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Craig Groeschel: Good enough to move on

by Mike Vandermause on August 07, 2019

If you want to get better and more efficient, you will typically do a cost-benefit analysis. The problem in leadership, said Life Church senior pastor Craig Groeschel, is the assumption that better always costs more. That’s not always true.

At some point the more time or money we invest in something brings a diminishing return. More does not always mean better.

Here are some key points from Craig’s talk:

*GETMO is an acronym for “good enough to move on.” Leaders need to grasp this concept and determine the greatest level of return based on time, money and resources. You must find the sweet spot.

*The down side to being a perfectionist is it can rob you of more production. The problem is you can care too much. Perfection is often the enemy of progress. The pursuit of excellence will motivate you but the pursuit of perfection will eventually limit you.

*BTC stands for “bend the curve.” That means you can spend less time, money and resources on something and get a more productive return.

*One way to bend the curve is to think inside the box. Often we try to think outside the box and come up with stupid ideas. The problem with outside the box is there are unlimited options. When thinking inside the box, the constraints you have actually drive creativity. Too many options drain energy, while constraints can motivate you into effective action.

*Instead of spending $3,000 on a project, decide to spend $0 and see what ideas you can produce. Instead of spending six months on a project, figure out how you can pull it off in two weeks. This will force you to get creative.

*God gives us everything we need to do for everything you are supposed to do. God can guide not only by what he provides, but also by what he withholds. He may withhold something that you may think you want or need in order to move you. An example from the Bible: the lame man was asking for money and Peter, the disciple, didn’t have money but performed a miracle so the man could walk. What if Peter had just given him money, something the man thought he needed? He never would have received the greater gift of walking.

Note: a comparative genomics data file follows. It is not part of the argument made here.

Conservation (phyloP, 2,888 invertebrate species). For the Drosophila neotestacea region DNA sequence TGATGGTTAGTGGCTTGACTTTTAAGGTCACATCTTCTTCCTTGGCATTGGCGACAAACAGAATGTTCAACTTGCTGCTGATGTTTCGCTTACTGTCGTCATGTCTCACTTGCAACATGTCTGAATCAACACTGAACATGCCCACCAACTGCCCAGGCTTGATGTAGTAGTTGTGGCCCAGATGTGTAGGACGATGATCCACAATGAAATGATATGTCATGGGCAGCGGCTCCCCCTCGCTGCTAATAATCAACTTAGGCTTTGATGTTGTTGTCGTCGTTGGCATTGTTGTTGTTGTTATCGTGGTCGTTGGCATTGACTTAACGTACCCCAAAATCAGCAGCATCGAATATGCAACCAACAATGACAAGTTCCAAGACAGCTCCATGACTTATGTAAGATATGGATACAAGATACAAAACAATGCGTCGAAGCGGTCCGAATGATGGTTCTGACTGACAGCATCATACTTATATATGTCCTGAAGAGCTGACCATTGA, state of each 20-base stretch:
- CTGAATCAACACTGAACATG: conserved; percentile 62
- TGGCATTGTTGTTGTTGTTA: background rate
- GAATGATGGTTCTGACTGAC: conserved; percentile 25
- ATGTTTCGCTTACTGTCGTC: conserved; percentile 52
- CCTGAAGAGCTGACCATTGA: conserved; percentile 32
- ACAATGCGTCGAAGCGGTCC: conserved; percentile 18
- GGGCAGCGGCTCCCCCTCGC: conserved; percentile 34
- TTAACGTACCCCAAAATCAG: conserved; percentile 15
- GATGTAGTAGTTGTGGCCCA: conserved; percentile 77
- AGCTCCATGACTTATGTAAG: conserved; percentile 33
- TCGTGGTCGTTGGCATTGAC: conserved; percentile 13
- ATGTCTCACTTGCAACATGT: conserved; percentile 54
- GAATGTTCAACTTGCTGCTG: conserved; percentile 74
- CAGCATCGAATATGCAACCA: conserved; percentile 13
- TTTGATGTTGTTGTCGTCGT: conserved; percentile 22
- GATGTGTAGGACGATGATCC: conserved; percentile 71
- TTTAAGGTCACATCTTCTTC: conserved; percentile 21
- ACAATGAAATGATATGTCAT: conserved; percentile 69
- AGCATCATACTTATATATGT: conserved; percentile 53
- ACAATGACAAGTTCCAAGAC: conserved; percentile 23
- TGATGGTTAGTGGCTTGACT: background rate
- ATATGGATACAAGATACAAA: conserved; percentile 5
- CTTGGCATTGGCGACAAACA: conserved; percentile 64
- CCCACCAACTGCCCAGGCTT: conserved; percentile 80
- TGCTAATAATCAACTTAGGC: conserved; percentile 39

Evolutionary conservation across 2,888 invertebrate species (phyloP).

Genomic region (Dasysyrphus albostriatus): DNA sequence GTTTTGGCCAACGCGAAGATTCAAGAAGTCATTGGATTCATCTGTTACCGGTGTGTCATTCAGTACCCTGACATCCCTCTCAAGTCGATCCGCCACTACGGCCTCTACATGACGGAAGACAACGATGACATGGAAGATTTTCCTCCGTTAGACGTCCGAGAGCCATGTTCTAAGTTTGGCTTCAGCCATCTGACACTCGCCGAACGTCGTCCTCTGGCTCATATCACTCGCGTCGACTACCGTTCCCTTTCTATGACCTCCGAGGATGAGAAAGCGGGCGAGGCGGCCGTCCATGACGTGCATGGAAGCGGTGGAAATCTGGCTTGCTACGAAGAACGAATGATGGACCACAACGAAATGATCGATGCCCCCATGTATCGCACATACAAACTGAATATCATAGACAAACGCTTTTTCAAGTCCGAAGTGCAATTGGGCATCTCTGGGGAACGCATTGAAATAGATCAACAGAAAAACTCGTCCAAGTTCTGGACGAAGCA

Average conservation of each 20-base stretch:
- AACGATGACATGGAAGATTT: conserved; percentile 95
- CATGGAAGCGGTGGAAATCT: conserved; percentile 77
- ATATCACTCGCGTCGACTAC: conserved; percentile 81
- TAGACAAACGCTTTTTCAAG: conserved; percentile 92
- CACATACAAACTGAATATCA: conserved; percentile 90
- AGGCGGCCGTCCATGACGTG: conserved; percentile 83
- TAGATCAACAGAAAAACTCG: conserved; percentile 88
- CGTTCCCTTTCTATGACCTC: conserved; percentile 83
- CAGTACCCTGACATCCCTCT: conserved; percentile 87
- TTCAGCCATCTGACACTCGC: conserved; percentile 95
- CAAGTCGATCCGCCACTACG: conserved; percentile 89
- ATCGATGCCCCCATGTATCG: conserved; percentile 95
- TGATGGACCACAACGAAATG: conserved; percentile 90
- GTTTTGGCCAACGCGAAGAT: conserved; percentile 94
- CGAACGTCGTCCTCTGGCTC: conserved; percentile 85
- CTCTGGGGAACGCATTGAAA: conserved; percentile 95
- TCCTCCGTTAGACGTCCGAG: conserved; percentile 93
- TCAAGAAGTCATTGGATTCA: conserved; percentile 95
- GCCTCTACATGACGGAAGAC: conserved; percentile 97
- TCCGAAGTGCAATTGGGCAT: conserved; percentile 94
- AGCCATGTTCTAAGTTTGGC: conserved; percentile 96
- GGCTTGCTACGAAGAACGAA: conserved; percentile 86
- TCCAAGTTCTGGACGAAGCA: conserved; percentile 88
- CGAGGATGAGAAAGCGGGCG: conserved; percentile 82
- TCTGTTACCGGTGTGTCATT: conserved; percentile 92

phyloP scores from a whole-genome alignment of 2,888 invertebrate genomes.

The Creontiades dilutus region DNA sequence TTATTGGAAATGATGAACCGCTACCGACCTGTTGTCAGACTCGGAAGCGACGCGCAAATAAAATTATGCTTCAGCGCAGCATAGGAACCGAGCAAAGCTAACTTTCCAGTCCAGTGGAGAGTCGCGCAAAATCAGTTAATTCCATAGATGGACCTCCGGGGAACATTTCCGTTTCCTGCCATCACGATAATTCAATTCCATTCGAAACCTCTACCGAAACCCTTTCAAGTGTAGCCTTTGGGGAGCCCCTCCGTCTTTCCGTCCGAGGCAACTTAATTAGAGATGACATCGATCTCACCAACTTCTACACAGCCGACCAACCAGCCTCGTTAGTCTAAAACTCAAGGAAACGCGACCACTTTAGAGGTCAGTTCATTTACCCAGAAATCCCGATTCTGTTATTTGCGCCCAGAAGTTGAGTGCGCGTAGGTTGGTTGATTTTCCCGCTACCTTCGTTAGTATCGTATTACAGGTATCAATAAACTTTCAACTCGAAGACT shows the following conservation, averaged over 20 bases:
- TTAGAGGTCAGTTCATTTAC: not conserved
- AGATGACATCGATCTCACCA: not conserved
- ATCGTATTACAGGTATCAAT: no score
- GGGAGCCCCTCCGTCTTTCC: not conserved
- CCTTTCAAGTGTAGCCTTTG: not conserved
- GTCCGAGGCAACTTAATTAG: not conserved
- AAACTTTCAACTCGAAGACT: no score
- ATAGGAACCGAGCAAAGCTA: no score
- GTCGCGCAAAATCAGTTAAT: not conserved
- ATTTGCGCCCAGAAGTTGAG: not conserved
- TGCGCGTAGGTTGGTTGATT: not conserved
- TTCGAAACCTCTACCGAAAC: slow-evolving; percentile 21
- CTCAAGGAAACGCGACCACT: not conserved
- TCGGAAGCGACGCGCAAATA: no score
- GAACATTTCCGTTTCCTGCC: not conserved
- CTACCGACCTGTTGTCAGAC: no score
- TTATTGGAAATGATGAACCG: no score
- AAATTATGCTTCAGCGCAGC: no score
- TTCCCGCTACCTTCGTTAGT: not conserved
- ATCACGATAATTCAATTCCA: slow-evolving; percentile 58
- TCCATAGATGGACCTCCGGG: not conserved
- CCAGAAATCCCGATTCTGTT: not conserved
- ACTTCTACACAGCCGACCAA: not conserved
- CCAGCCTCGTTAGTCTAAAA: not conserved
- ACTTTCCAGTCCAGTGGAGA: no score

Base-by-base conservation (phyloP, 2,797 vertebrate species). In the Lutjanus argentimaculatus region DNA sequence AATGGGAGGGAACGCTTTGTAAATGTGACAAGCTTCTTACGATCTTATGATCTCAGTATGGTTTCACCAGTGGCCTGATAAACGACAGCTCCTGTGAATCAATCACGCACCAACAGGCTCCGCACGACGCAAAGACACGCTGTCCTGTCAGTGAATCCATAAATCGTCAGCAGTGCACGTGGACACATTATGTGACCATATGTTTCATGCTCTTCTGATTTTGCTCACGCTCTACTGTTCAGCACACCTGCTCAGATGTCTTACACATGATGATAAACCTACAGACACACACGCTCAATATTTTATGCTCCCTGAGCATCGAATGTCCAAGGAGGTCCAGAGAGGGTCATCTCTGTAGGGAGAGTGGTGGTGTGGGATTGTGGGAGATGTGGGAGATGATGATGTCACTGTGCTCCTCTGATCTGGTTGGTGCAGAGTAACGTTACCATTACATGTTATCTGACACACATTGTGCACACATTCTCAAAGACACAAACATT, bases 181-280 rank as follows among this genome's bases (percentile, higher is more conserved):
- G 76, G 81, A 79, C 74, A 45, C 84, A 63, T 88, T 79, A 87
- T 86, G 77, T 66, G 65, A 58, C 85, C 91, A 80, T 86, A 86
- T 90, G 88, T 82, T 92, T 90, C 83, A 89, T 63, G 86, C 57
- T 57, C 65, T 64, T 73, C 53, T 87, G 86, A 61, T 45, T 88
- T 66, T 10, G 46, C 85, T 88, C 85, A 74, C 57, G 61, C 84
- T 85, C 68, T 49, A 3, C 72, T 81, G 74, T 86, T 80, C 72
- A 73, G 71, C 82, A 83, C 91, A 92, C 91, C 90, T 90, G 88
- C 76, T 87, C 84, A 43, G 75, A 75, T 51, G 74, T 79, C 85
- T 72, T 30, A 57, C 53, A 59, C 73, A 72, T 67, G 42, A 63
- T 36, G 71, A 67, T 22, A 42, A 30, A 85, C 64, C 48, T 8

*Embrace your limitations. If you have everything you want, you might miss what you really need.

*Burn the ships, which means eliminate the options to turn back. Step into the position you are in and commit to it. Whatever it is you are compelled to do, sell out for your mission and vision! Forget about excuses. There is no retreat and no turning back. Don’t give up. Figure out a way.

*There is always an excuse. Don’t tell me what you can’t do. Don’t say you are too young, because before long you will be too old. If you are older you’re not dead, you’re not done. You are still here. You have an assignment.

*Tell me about what you are called to do and why it matters. What are you about? Why does it matter?

*If you commit to the ‘what' and are consumed by your ‘why', you will figure out the ‘how.'

*Ignore the voices that tell you that you aren’t good enough, that you’re not right for the job, that the problem is too big to solve. Take one step forward, stepping out of your doubts, away from the negative voices and insecurity. As unworthy as you feel, you’ve been chosen to inspire and impact others.

*Some of you are one step away from leading your organiztion to where it’s supposed to go, one step away to believing you have what it takes. Change how you see yourself. You don’t have to know it all. Don’t obsess about things that don’t matter.

*Every time you face a problem, decide this is not a problem, this is opportunity to bend the curve. Remember you have everything you need to do everything you are called to do.

*Make a difference, offer hope and change the world. That is what great leaders do.